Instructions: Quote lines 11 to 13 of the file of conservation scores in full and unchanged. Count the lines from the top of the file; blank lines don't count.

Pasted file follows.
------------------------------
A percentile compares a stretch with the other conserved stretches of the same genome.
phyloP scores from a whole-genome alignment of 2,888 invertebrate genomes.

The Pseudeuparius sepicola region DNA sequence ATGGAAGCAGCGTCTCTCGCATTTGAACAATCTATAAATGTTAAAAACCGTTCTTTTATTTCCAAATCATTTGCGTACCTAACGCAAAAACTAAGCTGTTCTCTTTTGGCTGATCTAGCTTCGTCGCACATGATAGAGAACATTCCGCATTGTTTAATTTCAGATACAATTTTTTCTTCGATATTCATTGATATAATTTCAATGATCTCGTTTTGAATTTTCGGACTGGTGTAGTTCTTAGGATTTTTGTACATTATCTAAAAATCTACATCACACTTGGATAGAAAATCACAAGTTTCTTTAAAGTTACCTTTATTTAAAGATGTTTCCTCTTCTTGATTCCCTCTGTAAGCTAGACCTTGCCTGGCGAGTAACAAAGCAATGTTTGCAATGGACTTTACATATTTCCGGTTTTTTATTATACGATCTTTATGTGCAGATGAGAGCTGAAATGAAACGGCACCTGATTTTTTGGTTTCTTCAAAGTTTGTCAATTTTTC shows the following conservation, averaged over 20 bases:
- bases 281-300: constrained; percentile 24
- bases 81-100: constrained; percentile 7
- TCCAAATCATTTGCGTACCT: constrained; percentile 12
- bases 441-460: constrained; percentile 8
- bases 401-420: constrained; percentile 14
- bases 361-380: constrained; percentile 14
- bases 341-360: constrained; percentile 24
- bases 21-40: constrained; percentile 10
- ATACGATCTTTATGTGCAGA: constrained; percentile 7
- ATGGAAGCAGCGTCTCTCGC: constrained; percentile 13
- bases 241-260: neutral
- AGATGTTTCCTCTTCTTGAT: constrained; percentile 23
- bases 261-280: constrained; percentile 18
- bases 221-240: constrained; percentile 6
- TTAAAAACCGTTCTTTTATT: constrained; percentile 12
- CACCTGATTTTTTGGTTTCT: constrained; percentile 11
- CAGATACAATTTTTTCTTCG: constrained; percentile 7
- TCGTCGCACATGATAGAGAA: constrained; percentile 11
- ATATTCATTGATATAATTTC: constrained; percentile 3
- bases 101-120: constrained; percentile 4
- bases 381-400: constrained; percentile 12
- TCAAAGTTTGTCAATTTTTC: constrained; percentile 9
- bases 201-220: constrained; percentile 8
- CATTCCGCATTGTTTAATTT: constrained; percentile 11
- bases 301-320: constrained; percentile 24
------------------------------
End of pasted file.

- bases 21-40: constrained; percentile 10
- ATACGATCTTTATGTGCAGA: constrained; percentile 7
- ATGGAAGCAGCGTCTCTCGC: constrained; percentile 13